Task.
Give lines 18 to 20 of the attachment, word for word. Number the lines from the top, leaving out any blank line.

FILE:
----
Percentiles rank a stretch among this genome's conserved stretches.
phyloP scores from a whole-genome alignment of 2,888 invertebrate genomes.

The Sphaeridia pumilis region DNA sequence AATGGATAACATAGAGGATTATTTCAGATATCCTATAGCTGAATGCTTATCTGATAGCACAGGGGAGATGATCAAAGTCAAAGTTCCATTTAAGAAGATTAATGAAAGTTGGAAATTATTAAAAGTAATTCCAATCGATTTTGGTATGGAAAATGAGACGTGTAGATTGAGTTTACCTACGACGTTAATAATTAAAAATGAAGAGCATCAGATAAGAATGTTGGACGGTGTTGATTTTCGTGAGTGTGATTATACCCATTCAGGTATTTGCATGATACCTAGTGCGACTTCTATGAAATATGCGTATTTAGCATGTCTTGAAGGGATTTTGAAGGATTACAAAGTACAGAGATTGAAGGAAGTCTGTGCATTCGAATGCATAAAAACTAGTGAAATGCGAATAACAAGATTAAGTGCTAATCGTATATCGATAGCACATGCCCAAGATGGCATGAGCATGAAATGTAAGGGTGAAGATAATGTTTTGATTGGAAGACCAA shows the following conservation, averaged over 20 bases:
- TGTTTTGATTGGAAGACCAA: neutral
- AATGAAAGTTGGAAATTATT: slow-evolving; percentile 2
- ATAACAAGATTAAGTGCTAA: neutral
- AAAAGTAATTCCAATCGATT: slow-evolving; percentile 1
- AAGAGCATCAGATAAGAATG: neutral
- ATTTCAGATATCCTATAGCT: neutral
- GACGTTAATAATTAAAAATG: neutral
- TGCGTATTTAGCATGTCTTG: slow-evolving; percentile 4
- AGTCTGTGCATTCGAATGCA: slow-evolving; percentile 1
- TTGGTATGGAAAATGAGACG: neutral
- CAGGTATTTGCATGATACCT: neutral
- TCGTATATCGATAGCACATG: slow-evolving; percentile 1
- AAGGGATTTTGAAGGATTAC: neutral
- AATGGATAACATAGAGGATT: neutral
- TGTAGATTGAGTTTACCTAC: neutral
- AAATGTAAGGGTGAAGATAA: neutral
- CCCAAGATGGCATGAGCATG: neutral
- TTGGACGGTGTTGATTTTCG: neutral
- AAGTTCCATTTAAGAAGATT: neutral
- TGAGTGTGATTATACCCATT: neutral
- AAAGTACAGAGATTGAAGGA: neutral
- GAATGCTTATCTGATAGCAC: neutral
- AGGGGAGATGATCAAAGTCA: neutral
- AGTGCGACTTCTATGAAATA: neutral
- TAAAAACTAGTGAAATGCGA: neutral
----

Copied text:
- TGTAGATTGAGTTTACCTAC: neutral
- AAATGTAAGGGTGAAGATAA: neutral
- CCCAAGATGGCATGAGCATG: neutral